EACH predicts 'difficult' £2m deficit as income slashed during Covid

An art therapy session at The Treehouse in Ipswich. PictureL ADRIAN CLARKE

East Anglia's Children's Hospices (EACH) has warned it faces an operational deficit of £2million this year - Credit: Archant

East Anglia's Children's Hospices (EACH) has revealed it is facing a £2milion deficit over the next year - after losing huge swathes of income from fundraising and charity shops.

The charity - which runs The Nook in Norfolk, The Treehouse in Ipswich and its hospice in Milton, near Cambridge - managed to recover a £1.7m deficit from the first coronavirus lockdown by cutting costs and reducing or redesigning some services.

East Anglias Childrens Hospices, The Nook in Framingham Earl. Picture: EACH

EACH's newest hospice at The Nook, in Norfolk - Credit: Archant

It also said the sheer generosity of the public had helped it through a time where it was forced to focus its services on the most important, end-of-life care and move many therapy services online.

EACH, which supports 600 children across its three hospices, is now moving out of its Milton High Street and Ipswich Ransomes Europark offices to save £120,000 in rent a year - with staff working from home and using space at its hospice sites and its Norfolk office, which are unaffected.

But chief executive Phil Gormley said that while he was "genuinely confident for the future of this charity", it would face huge challenges to plug the gap - having already made significant savings.


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The former Norfolk police chief constable said while the crisis had caused problems for all charities, there is a "long, overdue debate" to be had about funding for palliative care in the long-term.


Balancing the books

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Mr Gormley, who took the helm at EACH in August, said: "A lot of people assume children's hospices are funded by the government or NHS.

"EACH only gets 16% of what we need from statutory services. We therefore need to raise significant amounts of money each year.

"We're much more vulnerable as an organisation to reductions in voluntary funding."

Usually, its network of charity shops will bring in £5m a year, while fundraising will bring in £6m a year.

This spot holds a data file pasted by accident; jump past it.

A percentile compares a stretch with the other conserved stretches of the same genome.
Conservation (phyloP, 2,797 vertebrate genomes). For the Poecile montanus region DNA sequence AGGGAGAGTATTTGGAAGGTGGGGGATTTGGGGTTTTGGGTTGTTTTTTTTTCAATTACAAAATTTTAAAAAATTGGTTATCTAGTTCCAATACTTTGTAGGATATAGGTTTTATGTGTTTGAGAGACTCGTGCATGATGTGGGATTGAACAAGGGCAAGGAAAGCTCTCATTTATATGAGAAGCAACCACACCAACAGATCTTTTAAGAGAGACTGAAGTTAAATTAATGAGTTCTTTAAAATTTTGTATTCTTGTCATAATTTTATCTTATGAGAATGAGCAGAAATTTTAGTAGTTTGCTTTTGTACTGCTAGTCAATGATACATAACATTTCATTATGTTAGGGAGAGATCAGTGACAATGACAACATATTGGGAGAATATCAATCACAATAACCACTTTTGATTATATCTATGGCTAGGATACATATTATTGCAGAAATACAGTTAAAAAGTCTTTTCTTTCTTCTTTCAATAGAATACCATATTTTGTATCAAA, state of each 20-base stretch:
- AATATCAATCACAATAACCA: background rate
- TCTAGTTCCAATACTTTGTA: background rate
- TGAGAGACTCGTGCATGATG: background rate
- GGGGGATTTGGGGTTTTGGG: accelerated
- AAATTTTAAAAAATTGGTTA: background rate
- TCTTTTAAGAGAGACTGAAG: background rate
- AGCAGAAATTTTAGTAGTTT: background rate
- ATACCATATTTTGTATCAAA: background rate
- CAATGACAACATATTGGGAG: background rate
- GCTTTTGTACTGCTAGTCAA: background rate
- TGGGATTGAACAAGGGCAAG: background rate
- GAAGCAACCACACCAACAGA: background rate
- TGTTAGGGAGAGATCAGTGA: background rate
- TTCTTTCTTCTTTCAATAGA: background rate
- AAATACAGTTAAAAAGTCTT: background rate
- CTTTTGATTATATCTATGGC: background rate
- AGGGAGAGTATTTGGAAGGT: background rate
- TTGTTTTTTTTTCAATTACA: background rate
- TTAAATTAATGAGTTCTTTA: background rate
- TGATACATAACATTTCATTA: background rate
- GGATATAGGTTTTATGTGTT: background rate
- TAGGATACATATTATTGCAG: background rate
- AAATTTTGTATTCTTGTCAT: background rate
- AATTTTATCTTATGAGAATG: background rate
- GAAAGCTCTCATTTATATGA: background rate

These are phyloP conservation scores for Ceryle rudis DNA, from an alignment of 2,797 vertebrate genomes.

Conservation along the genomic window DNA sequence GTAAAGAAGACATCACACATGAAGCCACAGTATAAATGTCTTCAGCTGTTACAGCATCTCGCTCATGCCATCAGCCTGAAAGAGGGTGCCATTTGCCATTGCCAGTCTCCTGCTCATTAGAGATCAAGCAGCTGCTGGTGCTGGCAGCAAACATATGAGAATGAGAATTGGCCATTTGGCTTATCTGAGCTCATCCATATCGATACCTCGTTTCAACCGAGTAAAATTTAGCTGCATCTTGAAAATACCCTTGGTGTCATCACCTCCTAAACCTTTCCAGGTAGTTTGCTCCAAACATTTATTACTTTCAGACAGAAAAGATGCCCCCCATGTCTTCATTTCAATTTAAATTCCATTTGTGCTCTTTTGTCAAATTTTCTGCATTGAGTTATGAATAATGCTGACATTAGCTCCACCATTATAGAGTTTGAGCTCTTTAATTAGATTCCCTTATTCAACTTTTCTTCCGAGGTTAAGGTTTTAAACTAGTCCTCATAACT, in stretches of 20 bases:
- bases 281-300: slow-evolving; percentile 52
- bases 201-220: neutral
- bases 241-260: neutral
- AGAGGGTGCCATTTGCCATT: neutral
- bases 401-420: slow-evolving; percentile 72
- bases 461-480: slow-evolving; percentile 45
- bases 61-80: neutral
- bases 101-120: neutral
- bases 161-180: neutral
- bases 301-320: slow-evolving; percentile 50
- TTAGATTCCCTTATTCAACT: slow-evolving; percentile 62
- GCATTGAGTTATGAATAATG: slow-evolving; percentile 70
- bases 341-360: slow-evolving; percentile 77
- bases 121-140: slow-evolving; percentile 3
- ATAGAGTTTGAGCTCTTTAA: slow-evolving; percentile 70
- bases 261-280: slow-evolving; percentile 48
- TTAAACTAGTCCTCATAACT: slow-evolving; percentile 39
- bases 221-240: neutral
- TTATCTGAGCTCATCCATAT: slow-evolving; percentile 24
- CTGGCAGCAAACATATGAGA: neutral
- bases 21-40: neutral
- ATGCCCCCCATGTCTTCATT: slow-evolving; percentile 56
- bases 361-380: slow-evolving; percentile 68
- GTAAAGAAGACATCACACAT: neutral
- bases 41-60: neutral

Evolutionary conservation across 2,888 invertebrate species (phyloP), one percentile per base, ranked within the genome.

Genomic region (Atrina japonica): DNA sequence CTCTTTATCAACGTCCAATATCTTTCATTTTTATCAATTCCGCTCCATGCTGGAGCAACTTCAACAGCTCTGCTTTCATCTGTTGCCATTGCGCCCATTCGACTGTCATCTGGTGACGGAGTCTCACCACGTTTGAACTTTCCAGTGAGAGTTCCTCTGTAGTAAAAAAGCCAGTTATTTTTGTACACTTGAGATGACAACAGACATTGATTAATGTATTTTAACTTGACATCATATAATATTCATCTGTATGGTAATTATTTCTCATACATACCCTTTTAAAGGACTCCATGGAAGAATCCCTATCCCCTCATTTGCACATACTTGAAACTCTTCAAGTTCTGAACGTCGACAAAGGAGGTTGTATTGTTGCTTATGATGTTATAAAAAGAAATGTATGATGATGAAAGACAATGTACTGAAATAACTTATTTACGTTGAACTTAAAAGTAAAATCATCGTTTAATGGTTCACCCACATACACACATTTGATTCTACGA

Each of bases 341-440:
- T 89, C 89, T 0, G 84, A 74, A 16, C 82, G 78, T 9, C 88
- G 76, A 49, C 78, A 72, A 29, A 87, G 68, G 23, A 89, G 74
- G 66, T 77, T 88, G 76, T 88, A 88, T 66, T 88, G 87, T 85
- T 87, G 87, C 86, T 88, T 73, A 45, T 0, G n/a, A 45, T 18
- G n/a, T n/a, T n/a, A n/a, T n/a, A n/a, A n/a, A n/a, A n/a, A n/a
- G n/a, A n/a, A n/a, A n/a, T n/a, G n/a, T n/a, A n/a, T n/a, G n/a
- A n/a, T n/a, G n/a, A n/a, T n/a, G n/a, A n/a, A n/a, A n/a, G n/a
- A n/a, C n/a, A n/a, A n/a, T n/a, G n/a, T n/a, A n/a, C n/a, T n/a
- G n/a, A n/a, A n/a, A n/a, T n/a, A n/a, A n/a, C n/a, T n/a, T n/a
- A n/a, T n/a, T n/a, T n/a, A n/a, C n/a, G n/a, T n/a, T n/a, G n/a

However, the enforced closure of shops and inability for people to meet and hold fundraising events meant much of that income was lost in 2020.

Mr Gormley said: "After the first lockdown, the bounce back was really good .

"We were really surprised by the speed of which we were able to recover our position."

A government grant of approximately £1m helped the charity to weather the storm, while Mr Gormley said it had "really good support from corporate donors". It also put 120 staff on furlough.

Events such as Suffolk-based comedian Griff Rhys Jones' Celebrity Bottom Drawer auction of famous people's items - which raised £146,000 - helped, while the charity made a small number of redundancies and reduced other costs.

The EACH Treehouse in Ipswich.

The Treehouse is EACH's Ipswich hospice - Credit: Archant

What does the future hold?

However, with the third lockdown look set to continue into March at least, Mr Gormley said: "Every time we go through this, finding the money is harder."

Of leaving its Milton and Ipswich offices, he said: "Not renewing the leases was a fairly straightforward decision given the times we find ourselves in."

But the charity still loses £100,000 a week when its charity shops are closed, at a time when there has been a surge in day-to-day requests for support from families who have been shielding and become exhausted from providing care alone.

Mr Gormley said: "I'm doing everything I can to drive every single cost out."

However, he added: "I am completely confident we will be here for the foreseeable future.

"We do have reserves and have money saved for a rainy day - and this is a rainy day.

"People have been incredibly generous. The great strength of EACH is that it's held in great affection by the communities it operates in.

"It's difficult, but it's not terminal."

The Duchess of Cambridge pictured at the The Treehouse in Ipswich in 2012. Picture: SARAH LUCY BROWN

The Duchess of Cambridge visiting The Treehouse hospice in Ipswich in 2012

'Litmus test for our society'

Mr Gormley has written to all of the region's MPs to call for more funding for short break care.

"We have huge support from our communities and I'd never want to lose our flexibility to adapt to deliver new services."

However, he said there needed to be a national debate where children's hospices are "not so vulnerable to shifts in patterns of giving".

He added: "There is a real litmus test for our society in how do we treat the most vulnerable people at their point of acute need.

"This has exposed a frailty that we need to reflect on in terms of how do we put it right."


How to support EACH

There are plenty of ways to support EACH, including its EACH Mile Counts virtual event in February, challenging individuals and families to walk, run or cycle 100 miles over the course of the month.

Colchester MP Will Quince is hosting a virtual quiz for people in his constituency on Friday, January 29 to raise money for EACH, after highlighting its work ton chancellor Rishi Sunak.

Find out more about getting involved and the charity’s vital work by visiting www.each.org.uk

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